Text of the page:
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A giant bronze of Alice in Wonderland painted white sits immediately inside the entrance of “Its Surreal Thing: The Temptation of Objects.”

Just behind Kiki Smith’s “Seer (Alice II)” standing on a tall pedestal is Jeanne Silverthorne’s “Phosphorescent Betty,” a 5-inch high rubber, hair and phosphorescent pigment sculpture of a middle aged woman in a dress.

The striking juxtaposition of size and subject captures the essence of the Sheldon Museum of Art exhibition that looks at surrealism not as an art movement or individual pieces of work, but as a way of arranging and viewing objects.

“It isn’t about surrealism proper, but the spirit and tendencies that fed into surrealism and issue out of it,” said Sheldon director Jorge Daniel Veneciano, who put together the show from Sheldon's collection and holdings of area collectors. “It’s really mixing objects together so the show itself becomes surreal.”

I believe in the future resolution

of these two states, dream and reality,

which are seemingly so contradictory,

into a kind of absolute reality, a surreality.

— André Breton

To that end, there are few surrealists per se found in the exhibition.

A 1974 refabrication of Man Ray’s “Cadeau,” his famous iron with tacks attached to the bottom, sits in a case. “Catch” is an unsettling 1947 distortion of the human body in sculpture from American surrealist David Hare. That old trickster Marcel Duchamp, who wouldn't want to be tagged as a surrealist, is represented by his career retrospective in miniature “Box in a Valise, Series E.”

But the show is definitely surreal.

The exhibition includes pieces that date from 1893 — Medardo Rosso’s “Bambino Ebreo (Jewish Boy)," a post-impressionist bust of a head that seems to simultaneously be emerging and receding — to contemporary work like Nicola Constantino’s “Vanity,” a 2010 vanity with a video of the Argentine artist combing her hair on the mirror.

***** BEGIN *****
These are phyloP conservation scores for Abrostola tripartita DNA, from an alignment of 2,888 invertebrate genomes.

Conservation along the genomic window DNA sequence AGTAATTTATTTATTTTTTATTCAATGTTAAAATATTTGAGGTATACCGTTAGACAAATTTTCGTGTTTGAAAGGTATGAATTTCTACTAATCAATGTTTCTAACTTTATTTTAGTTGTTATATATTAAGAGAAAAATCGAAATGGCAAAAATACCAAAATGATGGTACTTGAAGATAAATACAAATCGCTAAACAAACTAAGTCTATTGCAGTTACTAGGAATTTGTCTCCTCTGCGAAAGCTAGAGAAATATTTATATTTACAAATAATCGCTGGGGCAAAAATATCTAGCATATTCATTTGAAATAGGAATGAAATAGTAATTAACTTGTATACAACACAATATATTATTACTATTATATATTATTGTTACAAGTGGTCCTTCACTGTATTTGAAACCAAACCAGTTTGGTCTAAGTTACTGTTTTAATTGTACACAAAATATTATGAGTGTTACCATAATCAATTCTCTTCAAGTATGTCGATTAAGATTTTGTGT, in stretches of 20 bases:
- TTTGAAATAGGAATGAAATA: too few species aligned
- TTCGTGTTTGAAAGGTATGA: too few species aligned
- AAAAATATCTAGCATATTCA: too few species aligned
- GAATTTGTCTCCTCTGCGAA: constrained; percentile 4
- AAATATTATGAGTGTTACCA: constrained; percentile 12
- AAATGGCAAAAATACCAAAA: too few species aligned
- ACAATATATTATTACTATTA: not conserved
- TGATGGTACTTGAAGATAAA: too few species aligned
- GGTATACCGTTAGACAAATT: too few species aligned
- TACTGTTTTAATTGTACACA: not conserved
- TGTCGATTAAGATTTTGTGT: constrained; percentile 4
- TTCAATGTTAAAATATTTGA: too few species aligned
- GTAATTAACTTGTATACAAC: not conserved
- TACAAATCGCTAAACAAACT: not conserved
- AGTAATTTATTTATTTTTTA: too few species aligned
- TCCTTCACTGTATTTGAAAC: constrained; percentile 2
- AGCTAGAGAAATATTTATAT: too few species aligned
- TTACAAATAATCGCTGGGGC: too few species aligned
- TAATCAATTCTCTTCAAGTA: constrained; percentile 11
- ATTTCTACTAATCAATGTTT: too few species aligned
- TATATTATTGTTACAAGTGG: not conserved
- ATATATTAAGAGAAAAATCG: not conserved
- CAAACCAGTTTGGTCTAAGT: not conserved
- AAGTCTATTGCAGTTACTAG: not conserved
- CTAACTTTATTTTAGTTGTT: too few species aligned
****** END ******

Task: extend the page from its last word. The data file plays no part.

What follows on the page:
Those pieces are close together in the gallery, but don’t play off each other. By and large, however, the objects do — and they do so with some themes.

We find ourselves confronted by a new affirmation of the omnipresence of desire, which has remained, since the beginnings, surrealism’s sole act of faith.

— Surrealist Manifesto

Constantin Brancusi’s “Princess X,” part of Sheldon’s collection, is surrounded by Manuel Neri’s “Odalisque II” and Barbara Hepworth’s “Small Form Resting” in a erotic grouping of marble sculptures.

A family of toads has taken up residence in my left armpit and, when one of them moves, it tickles.

— Comte de Lautréamont

“Princess X” shares a gallery with post-modernist pieces where Vincent Szarek’s "White Wilson's Peak," a large sculpture of the Coors beer can mountains made out of automobile fiberglass sits next to David Gilhooly’s tiny “Frog Banana-Split Sundae” (exactly what it says it is).

"Triad" three “empty” white “frames” by Colin Smith hangs on a wall adjacent to Nancy Friedemann’s “Self Portrait of Payapa, First Chapter Excerpt” a glossy black panel with a white pearl-surrounded light hanging in front.

Friedemann’s piece and her floor work “URNS” are black objects in an otherwise white gallery — another kind of contrasting pairing — like the classic marble on one end of the gallery, the fiberglass on the opposite side — that powers the exhibition.

Some of the juxtapositions are disturbing — a model for Roxy Paine’s shiny stainless steel tree “Breach” turns dark sitting next to Claudia Alvarez’s creepy “Falling Rope of Silence,” a piece with armless babies on swings.

As beautiful

as the chance encounter of a sewing machine

and an umbrella on an operating table.